The Dogtor will see you now: new scheme bowwows students
A canine visitor to The University of Manchester’s medical school is no mutt when it comes to making medical students happy.
Billy the Cavalier King Charles Spaniel, higher education’s first dogtor, is taking part in a scheme for medical students to ease their stresses and strains.
Billy, wearing his doggy uniform, visits the medical school twice a month attending specially designated sessions with medical students
The idea compliments published University of Manchester research which finds that pets are good for your mental health.
And it is one of many the University activities designed to enhance the wellbeing of students and staff, culminating in the annual Wellbeing Week.
There are daily mindfulness sessions and workshops dealing with topics as wide ranging as tackling procrastination or tackling perfectionism. Now Billy is part of the mix for medical students.
Claire Mimnagh, who is a Communication Skills Administrator in the Medical school, was the person who thought of the idea.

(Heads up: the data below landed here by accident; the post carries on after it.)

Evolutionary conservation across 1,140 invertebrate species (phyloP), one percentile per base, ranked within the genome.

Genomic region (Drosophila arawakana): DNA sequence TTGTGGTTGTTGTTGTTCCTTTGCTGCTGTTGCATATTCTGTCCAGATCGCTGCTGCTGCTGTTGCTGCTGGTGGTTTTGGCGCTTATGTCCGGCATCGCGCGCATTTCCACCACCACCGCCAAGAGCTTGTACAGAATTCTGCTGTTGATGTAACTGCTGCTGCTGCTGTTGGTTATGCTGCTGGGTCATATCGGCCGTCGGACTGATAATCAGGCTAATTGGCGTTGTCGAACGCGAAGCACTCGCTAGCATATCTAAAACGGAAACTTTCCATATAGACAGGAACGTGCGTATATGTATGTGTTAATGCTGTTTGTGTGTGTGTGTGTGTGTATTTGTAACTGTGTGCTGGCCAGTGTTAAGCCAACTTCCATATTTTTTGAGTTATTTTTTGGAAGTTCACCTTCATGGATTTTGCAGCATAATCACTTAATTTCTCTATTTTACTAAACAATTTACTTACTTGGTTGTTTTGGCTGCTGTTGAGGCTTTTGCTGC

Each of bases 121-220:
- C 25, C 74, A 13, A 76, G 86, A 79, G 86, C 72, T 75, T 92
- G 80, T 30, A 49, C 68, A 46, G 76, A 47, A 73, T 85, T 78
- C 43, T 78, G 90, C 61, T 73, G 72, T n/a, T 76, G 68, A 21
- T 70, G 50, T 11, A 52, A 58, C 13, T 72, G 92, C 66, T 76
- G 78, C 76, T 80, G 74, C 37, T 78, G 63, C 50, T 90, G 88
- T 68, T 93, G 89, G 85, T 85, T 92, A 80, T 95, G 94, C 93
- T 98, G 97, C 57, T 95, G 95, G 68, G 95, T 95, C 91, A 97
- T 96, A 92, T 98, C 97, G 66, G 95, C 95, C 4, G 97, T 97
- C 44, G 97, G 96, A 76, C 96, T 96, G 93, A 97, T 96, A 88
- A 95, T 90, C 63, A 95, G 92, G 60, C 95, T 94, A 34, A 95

She said: “Medicine is an intensive course and our students work incredibly hard. So we feel it’s important to make sure our students can find time to relax.
“Billy brings together our dog-loving students. They love his company and after spending a bit of time with him, feel great. You just have to see the smiles on their faces to realise what a hit Billy is.
“Our students love him - and he evidently loves them; his tail just doesn’t stop wagging.”
Billy brings together our dog-loving students. They love his company and after spending a bit of time with him, feel great. You just have to see the smiles on their faces to realise what a hit Billy is
Billy’s owner is actor Sue Warhurst who works at the Medical School role playing patients to allow students to practice their consultation skills.
Dr Kelly Rushton, one of the researchers on the pet study said: “We know that having contact with pets can provide benefits for people with mental health problems by alleviating feelings of stress and providing comfort.”
“This scheme sounds as though it’s trying to do something along those lines, and I would personally have loved this opportunity when I was a student.”